“Besides love and sympathy animals exhibit other qualities connected with the social instincts which in us would be called moral.” ― Charles Darwin, “If having a soul means being able to feel love and loyalty and gratitude then animals are better off than a lot of humans.”―James Herriot, “Some people talk to animals. Not many listen though. That’s the problem.” ― A.A. Milne
Beth Cavener is a sculptor who has produced a set of pieces that I find incredibly moving. She’s captured so many emotions within their forms – predator and prey, love and hate, fear and peace, they are represented. Her aim was to depict human emotions by portraying them in animal form, however personally, I feel this is not simply a case of anthropomorphism, for animals too feel every one of these emotions and they are just as much a core of their beings as it is ours. It covers the lot.
She says ”
“I choose animals to represent human characteristics, so I find that there are similarities. However, I think most of those similarities are social constructs in a way. We want to anthropomorphize animals, we want to see them as being human-like. So I think we ascribe motivations or complexity to their behavior and actions that they probably don’t actually own. But I’m not ultimately interested in what animals are really like. What I’m interested in is what we think they are like, and how we see ourselves in them. I like the idea of borrowing the perceived moral innocence of the animal, something we desire to see in ourselves, in order to highlight just how strange and complex and unlike an animal those emotional and psychological states are.
There are primitive animal instincts lurking in our own depths, waiting for the chance to slide past a conscious moment. The sculptures I create focus on human psychology, stripped of context and rationalization, and articulated through animal and human forms. On the surface, these figures are simply feral and domestic individuals suspended in a moment of tension. Beneath the surface they embody the impacts of aggression, territorial desires, isolation, and pack mentality.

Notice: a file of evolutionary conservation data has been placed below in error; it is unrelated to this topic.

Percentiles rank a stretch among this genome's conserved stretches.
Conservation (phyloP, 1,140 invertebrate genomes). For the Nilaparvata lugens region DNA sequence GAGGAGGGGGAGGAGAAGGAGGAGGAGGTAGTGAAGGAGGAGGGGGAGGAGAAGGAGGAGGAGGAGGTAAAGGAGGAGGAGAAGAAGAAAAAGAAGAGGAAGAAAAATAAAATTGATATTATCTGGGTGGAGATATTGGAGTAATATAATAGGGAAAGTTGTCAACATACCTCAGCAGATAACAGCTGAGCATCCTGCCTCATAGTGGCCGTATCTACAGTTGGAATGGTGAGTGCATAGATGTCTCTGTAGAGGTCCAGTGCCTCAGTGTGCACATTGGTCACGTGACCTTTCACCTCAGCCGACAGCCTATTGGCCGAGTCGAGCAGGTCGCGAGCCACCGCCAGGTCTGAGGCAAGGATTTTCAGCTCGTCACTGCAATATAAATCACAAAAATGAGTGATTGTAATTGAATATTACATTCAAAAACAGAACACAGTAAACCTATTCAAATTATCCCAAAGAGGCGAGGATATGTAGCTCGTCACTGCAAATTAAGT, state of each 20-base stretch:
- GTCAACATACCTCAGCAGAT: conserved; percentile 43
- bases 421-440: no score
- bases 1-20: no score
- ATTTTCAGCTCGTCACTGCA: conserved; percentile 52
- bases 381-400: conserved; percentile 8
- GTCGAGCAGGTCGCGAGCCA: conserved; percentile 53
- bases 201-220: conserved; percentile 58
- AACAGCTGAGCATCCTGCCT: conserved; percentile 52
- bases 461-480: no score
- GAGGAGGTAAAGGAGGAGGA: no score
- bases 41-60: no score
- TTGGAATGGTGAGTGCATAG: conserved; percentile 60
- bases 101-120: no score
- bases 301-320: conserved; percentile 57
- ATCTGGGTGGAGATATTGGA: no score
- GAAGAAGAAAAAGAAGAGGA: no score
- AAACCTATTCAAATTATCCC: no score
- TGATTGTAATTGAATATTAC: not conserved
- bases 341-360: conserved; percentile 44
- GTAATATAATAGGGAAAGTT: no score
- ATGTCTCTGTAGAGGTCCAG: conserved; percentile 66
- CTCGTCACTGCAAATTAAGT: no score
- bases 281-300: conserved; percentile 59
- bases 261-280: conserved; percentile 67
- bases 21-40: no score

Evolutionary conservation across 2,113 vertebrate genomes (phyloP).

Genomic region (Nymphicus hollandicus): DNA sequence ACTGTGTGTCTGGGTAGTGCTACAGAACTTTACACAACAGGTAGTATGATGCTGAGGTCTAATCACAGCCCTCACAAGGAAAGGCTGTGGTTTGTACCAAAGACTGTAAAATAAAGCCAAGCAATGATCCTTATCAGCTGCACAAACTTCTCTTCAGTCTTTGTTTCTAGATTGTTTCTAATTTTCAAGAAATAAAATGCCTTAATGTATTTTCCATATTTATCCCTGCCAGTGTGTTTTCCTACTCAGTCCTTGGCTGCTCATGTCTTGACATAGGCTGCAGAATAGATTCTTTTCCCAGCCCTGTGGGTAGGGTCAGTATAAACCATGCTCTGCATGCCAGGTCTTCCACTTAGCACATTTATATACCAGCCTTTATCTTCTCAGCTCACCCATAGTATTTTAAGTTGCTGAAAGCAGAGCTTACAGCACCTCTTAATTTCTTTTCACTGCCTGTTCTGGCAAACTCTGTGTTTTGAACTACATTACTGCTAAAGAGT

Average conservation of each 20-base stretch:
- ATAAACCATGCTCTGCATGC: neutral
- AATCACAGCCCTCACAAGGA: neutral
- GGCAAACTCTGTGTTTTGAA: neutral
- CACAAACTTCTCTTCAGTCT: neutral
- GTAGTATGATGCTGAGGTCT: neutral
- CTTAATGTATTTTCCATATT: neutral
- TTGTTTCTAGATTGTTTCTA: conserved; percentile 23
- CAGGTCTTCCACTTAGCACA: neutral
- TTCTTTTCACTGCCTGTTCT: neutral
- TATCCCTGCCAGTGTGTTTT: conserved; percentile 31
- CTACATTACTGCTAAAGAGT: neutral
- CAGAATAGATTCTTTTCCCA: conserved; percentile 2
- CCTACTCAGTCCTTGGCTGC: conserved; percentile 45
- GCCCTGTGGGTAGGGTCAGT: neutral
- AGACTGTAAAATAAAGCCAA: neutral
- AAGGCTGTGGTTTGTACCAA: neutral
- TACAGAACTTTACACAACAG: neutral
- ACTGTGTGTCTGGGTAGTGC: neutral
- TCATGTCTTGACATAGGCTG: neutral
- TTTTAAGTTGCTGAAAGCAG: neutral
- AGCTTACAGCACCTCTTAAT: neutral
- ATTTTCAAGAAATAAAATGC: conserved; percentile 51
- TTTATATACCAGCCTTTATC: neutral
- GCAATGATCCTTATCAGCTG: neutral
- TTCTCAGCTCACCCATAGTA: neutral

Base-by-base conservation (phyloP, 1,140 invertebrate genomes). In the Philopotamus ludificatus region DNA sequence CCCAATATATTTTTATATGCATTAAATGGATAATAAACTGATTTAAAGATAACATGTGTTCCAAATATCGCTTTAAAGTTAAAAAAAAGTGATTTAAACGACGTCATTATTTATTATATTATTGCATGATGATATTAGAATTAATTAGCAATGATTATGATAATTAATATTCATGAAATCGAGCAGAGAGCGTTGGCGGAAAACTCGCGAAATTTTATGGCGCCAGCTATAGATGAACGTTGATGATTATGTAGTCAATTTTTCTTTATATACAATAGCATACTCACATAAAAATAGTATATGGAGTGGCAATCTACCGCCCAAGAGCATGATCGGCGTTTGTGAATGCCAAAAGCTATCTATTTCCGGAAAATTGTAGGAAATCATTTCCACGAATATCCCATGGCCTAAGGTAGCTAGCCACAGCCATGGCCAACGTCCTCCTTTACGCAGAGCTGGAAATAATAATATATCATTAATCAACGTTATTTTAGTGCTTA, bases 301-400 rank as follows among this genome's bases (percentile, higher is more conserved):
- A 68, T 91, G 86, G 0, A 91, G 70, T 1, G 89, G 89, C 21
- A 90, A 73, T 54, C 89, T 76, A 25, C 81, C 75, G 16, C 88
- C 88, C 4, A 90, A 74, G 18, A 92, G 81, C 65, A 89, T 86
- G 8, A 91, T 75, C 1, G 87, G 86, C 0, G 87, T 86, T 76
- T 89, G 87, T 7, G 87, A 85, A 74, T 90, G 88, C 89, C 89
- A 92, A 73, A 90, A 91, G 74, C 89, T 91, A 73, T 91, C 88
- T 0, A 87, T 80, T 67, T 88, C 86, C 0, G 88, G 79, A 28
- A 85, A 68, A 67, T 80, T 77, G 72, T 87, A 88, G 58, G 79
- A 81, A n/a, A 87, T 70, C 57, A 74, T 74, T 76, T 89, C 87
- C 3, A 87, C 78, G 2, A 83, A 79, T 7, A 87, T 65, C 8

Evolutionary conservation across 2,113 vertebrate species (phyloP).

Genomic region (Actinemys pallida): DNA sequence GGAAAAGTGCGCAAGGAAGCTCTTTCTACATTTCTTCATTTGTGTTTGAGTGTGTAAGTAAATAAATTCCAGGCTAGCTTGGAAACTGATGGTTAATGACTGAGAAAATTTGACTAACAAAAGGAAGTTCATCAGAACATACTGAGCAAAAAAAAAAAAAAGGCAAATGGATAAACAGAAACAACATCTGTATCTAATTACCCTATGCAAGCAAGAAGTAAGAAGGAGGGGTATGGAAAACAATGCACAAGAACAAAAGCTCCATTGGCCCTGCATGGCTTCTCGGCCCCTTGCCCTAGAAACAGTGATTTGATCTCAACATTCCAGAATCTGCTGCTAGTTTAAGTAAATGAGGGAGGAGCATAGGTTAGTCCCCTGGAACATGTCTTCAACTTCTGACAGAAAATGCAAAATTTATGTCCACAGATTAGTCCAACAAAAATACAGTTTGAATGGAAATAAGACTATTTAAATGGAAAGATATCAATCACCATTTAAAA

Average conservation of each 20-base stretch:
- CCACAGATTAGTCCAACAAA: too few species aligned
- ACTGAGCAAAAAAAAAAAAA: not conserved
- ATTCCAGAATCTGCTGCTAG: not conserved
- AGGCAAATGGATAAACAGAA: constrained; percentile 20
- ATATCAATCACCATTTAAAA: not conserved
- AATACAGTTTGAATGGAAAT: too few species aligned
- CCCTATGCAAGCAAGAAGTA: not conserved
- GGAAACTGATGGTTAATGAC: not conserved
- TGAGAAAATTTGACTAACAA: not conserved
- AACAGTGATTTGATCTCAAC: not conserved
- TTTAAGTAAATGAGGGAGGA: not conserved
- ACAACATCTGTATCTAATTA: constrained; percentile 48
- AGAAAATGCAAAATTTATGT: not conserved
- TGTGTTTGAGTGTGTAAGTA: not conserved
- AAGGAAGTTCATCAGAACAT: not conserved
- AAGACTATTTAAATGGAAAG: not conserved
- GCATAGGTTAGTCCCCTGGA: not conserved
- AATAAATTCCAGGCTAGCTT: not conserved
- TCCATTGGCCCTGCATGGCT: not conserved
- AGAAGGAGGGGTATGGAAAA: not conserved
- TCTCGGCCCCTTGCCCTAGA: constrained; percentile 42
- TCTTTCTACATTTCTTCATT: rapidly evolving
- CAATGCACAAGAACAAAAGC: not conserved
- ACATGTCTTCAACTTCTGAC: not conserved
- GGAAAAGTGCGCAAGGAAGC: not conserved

Both human and animal interactions show patterns of intricate, subliminal gestures that betray intent and motivation. The things we leave unsaid are far more important than the words we speak out-loud to one another. I have learned to read meaning in the subtler signs; a look, the way one holds one’s hands, the tightening of muscles in the shoulders, the incline of the head, the rhythm of a walk, and the slightest unconscious gestures. I rely on animal body language in my work as a metaphor for these underlying patterns, transforming the animal subjects into human psychological portraits.
I want to pry at those uncomfortable, awkward edges between animal and human. The figures are feral and uneasy, expressing frustration for the human tendency towards cruelty and lack of understanding. Entangled in their own internal and external struggles, the figures are engaged with the subjects of fear, apathy, violence and powerlessness.
Something conscious and knowing is captured in their gestures and expressions. An invitation and a rebuke.”
I’m including a video of some of the pieces at the bottom of this post, because the scale and impact is all the more felt by seeing them ‘live’**.
The use of crystal and glass drops for blood is particularly effective.
In Bocca al Lupo
The Sentimental Question
The Golden Netted Hare
Tangled Up in You
The Question that Devours
Your Eyes have their Silence.
**(Worth watching this one Roughseas)